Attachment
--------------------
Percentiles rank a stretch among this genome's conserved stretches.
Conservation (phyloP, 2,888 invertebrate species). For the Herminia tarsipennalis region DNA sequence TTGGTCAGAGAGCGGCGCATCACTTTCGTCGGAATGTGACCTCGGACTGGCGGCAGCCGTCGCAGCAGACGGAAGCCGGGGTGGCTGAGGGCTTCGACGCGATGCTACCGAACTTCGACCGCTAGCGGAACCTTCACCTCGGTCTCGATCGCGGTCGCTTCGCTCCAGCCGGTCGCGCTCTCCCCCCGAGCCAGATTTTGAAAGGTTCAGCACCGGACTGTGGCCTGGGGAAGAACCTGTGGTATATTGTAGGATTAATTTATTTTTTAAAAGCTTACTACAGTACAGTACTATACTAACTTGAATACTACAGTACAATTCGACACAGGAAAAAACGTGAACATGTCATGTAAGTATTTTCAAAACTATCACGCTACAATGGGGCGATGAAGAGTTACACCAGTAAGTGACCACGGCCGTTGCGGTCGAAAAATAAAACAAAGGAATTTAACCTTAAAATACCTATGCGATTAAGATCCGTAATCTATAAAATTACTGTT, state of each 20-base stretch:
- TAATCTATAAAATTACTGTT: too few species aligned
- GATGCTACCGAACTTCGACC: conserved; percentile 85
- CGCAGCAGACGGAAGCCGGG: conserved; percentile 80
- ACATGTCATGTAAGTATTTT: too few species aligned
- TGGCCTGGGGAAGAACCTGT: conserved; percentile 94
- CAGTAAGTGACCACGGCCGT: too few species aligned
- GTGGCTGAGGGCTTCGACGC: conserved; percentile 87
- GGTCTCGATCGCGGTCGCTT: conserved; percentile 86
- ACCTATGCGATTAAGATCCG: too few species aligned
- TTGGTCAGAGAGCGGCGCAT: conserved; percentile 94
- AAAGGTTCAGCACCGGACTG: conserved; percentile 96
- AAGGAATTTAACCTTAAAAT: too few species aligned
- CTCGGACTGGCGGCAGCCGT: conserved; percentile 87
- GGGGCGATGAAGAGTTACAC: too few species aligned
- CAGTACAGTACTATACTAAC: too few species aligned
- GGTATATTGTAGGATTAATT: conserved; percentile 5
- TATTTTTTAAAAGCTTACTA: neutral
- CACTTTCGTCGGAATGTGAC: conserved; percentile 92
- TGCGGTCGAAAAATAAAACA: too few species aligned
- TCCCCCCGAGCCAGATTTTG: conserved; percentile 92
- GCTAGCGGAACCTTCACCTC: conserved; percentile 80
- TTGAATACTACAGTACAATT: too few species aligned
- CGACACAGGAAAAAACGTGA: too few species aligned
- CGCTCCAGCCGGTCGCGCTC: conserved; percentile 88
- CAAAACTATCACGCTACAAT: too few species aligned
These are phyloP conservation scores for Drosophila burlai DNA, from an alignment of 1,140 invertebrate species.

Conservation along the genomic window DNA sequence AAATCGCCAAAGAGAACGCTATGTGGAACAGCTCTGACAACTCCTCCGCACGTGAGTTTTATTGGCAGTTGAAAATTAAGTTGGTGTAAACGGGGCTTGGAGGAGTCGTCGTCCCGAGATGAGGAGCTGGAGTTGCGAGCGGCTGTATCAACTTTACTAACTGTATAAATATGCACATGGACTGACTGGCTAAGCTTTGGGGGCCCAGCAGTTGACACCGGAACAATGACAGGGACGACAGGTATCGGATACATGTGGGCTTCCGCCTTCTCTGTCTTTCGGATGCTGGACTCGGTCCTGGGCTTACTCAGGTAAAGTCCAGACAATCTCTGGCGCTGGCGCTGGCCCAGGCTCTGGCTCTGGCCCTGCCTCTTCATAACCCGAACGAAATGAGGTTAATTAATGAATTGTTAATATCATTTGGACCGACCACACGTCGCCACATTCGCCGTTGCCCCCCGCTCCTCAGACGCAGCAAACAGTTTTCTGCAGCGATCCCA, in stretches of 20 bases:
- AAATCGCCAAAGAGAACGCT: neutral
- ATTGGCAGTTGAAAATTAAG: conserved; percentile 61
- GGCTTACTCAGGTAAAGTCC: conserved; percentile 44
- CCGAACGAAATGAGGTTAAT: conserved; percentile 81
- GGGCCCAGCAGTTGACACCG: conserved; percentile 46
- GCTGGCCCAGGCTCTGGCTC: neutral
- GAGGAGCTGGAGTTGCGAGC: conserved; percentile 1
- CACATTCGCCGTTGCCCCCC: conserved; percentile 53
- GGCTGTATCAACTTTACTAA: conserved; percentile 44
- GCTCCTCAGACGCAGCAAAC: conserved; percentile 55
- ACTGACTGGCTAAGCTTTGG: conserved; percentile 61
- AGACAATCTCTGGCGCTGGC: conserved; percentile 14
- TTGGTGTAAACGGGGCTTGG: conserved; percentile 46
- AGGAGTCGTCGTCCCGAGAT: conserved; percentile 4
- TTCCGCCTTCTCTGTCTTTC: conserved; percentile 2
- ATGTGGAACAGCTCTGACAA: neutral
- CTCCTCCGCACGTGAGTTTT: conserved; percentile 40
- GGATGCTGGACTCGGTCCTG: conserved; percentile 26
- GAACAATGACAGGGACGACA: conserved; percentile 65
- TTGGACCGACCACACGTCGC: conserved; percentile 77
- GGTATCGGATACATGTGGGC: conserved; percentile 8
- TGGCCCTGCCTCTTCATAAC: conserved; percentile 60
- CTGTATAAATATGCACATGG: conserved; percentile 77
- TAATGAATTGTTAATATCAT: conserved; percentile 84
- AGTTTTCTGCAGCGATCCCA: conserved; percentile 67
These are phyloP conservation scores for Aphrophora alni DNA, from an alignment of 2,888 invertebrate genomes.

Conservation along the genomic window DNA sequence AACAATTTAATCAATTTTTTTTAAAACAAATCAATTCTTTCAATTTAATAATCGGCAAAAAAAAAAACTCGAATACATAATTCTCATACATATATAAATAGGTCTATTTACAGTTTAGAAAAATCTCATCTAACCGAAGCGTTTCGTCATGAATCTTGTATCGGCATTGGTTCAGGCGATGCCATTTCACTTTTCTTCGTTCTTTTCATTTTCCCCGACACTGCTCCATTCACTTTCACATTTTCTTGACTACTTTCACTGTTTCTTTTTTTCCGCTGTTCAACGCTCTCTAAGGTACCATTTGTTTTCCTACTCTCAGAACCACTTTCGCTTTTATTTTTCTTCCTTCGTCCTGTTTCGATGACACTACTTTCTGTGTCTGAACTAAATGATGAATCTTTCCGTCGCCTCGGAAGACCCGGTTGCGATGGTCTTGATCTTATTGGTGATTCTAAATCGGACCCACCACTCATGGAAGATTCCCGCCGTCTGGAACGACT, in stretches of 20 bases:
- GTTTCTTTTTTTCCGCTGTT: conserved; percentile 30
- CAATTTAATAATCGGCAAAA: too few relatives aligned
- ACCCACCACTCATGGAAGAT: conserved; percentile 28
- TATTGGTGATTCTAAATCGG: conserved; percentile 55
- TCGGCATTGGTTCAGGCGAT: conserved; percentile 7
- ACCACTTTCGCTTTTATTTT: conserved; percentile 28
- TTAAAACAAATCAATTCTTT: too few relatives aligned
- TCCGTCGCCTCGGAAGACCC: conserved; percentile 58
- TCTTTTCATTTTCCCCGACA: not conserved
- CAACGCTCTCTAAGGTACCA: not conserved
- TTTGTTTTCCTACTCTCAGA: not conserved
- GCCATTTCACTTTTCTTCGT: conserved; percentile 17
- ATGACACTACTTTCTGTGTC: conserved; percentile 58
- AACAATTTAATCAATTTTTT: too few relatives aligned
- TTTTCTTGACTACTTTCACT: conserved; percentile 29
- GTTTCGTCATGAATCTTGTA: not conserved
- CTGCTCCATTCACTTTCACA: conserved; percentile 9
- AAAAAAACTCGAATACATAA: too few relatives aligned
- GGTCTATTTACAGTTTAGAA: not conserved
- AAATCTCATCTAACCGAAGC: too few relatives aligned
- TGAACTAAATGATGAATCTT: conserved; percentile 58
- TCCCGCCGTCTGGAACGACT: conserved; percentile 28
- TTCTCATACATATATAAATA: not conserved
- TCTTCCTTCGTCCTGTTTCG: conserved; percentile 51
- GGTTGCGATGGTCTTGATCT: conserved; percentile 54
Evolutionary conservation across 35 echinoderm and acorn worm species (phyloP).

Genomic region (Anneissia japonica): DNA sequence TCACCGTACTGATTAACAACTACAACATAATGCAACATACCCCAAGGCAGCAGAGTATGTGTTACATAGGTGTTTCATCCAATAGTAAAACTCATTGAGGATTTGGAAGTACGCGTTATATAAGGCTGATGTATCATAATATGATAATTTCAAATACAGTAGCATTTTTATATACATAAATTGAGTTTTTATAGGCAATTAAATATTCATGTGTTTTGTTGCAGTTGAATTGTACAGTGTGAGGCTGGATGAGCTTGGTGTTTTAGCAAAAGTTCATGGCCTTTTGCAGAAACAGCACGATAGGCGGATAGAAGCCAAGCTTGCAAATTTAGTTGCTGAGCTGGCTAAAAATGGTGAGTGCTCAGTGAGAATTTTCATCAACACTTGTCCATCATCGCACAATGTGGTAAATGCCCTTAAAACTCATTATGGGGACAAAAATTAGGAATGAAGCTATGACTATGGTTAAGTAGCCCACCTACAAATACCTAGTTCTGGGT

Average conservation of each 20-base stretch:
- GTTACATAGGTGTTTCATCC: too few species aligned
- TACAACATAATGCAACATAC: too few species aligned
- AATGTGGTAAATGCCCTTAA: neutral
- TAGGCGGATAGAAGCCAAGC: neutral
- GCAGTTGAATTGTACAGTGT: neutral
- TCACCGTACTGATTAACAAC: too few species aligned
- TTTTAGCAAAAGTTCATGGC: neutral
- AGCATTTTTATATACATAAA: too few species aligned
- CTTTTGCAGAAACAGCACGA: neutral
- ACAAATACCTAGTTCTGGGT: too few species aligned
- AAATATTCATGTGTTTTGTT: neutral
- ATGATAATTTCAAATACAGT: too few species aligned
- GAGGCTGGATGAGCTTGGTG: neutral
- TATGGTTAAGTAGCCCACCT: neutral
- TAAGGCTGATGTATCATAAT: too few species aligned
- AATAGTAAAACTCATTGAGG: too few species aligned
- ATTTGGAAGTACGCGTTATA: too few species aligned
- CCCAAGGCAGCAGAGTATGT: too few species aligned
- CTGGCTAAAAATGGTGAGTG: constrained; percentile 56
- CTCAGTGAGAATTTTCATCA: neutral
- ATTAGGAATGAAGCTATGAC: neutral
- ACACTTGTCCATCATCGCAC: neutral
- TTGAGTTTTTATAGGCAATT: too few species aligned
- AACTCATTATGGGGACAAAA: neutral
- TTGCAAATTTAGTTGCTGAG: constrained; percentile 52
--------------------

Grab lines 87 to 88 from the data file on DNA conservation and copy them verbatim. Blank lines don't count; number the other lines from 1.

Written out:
- AATGTGGTAAATGCCCTTAA: neutral
- TAGGCGGATAGAAGCCAAGC: neutral